TNC is a large stromal ECM protein that is up-regulated in the progression from PanINs to PDAC [17] and its expression has been correlated with a poorly differentiated phenotype of PDAC [16]. Moreover, TNC expression has been correlated with a poor prognosis of patients affected by lung and brain cancer [21], [27][29], whereas no correlation between expression levels and prognosis has been found in pancreatic cancer [16]. TNC is able to interact with several ECM proteins (such as FN, perlecan, aggrecan, versican and brevican) and many cell-surface receptors (including integrins α2β1, α7β1, α9β1, αvβ3, annexin II, EGFR and syndecan 4), modulating cellular signaling and influencing cell migration and proliferation [11]. Additionally, in the adult organism TNC has adhesive and anti-adhesive properties and is expressed during physiological and pathological conditions where cell migration and tissue remodeling is involved, like in the wound healing process or during tumorigenesis and metastasis [11]. However, the molecular mechanisms by which TNC influences cancer progression are still largely unknown. To address this question in PDAC, we have investigated how TNC affects biologic relevant properties of pancreatic cancer cells.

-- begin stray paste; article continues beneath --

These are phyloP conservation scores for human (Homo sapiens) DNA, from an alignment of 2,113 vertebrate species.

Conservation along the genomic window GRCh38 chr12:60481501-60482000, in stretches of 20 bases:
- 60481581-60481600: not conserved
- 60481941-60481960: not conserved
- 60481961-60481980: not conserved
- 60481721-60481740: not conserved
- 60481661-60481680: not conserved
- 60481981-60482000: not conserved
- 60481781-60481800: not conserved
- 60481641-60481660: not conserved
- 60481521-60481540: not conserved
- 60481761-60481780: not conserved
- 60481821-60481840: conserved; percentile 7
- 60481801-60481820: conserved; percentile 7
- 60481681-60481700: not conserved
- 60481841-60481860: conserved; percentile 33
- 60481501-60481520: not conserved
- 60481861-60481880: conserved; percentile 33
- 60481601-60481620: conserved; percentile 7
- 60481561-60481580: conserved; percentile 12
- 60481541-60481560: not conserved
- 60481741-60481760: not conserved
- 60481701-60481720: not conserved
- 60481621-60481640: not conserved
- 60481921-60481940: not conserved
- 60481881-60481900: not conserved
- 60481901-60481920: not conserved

The results presented here demonstrate that TNC is able to support and promote growth and migration of poorly differentiated pancreatic cancer cell lines. Another interesting observation is that TNC alone shows a pro-adhesive effect on pancreatic cancer cells, in contrast to the reported anti-adhesive effect in the majority of other studied cell lines, like glioblastoma and breast carcinoma cells [22]. This pro-adhesive effect on pancreatic cancer cells is associated with an increase in the phosphorylation state of Akt and to a lesser extent of paxillin. This suggests a mechanism involving integrin-mediated adhesion to TNC, in analogy to what has been previously demonstrated in chondrosarcoma cells, where an increase of Ser 473 phosphorylation of Akt in cells adhering to TNC promotes cell survival in serum deprived medium [23]. However, the effects of TNC on pancreatic cancer cell viability and proliferation were quite heterogeneous and an inhibition of the growth was observed in some cell lines, mostly at the highest concentrations of TNC. This result is not surprising, due to the heterogeneity of PDAC cell lines concerning their origin and differentiation [19], [20] and to the pleiotropic and often opposite effects of TNC depending on the cell and tissue context. In vitro studies often report contradictory results, with TNC both stimulating [24] and inhibiting [25] cell growth and promoting both cell adhesion and detachment [26]. Moreover, opposite adhesive and migratory responses to TNC in the same glioma cell line depending on the integrin receptor involved [30] and different adhesive responses mediated by the same integrin in different cell lines [31] have been described. Interestingly, on a FN coated surface TNC decreases pancreatic cancer cell adhesion and phospho-paxillin and phospho-Akt levels. This effect on a mixed TNC-FN matrix, which closely resembles the in vivo situation, where TNC and FN interact in the tumor-associated ECM, has already been described for glioblastoma and breast carcinoma cells [20], [22]. In these tumors, TNC reduces cell spreading on FN interfering with FN binding to the integrin co-receptor syndecan-4, thus compromising focal contact and stress fiber formation [29]. Since the substrate binding efficiency of FN was not affected by TNC in our study, as assessed by ELISA, a similar mechanism of competition for cell surface receptors can be hypothesized in PDAC cells. Due to this effect, activation of paxillin and focal adhesion kinase (FAK) and, consequently, actin stress fiber and focal contact formation as well as full cell spreading is inhibited, with an overall enhancement in cell proliferation [22]. Weak binding to FN usually correlates with an enhanced proliferation in many tumor cells [32]. In our experimental set up, we did not observe an increase in cell proliferation for PANC-1 and SU.86.86 cells on a mixed substrate of FN and TNC compared to FN alone, probably because the effects of TNC on adhesion were limited to short times (3 hours) and focal adhesion assembly in the FN-adherent cells was only slightly altered by TNC, as observed by immunofluorescence. These observations suggest that the mechanisms by which TNC influences cancer cell adhesion and proliferation on a FN substrate are not general but strictly dependent on the specific cell line and on the experimental set up used.